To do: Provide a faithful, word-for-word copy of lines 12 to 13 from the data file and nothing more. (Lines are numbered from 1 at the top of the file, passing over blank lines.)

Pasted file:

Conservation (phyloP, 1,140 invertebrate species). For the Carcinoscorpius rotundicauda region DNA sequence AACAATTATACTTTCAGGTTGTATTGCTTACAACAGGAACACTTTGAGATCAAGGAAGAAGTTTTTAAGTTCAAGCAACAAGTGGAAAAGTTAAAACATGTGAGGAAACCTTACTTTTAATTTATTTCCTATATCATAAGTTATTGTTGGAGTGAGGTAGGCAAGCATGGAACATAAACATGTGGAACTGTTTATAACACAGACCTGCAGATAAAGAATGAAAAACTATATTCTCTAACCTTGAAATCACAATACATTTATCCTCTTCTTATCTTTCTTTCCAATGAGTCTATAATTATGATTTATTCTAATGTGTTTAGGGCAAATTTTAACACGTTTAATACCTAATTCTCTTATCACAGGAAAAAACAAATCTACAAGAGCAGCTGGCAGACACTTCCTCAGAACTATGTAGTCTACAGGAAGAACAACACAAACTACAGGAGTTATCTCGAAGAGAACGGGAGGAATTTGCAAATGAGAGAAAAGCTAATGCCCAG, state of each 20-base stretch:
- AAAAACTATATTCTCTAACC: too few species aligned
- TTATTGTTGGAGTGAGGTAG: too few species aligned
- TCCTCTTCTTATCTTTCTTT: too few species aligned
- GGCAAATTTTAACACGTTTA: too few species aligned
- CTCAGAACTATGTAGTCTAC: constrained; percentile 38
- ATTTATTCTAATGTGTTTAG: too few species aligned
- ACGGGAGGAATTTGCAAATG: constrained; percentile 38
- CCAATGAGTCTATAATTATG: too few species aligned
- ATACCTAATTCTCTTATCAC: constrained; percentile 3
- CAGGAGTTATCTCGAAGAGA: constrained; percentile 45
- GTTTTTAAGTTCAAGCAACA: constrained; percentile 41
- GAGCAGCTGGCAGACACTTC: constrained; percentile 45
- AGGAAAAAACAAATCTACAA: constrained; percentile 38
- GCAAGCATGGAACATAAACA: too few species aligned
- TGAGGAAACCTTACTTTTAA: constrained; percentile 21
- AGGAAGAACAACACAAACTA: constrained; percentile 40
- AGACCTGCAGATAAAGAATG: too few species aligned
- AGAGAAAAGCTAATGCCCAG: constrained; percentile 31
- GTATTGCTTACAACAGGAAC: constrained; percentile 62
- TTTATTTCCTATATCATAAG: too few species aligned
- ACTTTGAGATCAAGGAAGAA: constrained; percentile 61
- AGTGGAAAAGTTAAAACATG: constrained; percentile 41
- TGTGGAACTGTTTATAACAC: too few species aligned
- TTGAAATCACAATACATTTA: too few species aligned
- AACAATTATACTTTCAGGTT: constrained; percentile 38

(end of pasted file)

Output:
- GTTTTTAAGTTCAAGCAACA: constrained; percentile 41
- GAGCAGCTGGCAGACACTTC: constrained; percentile 45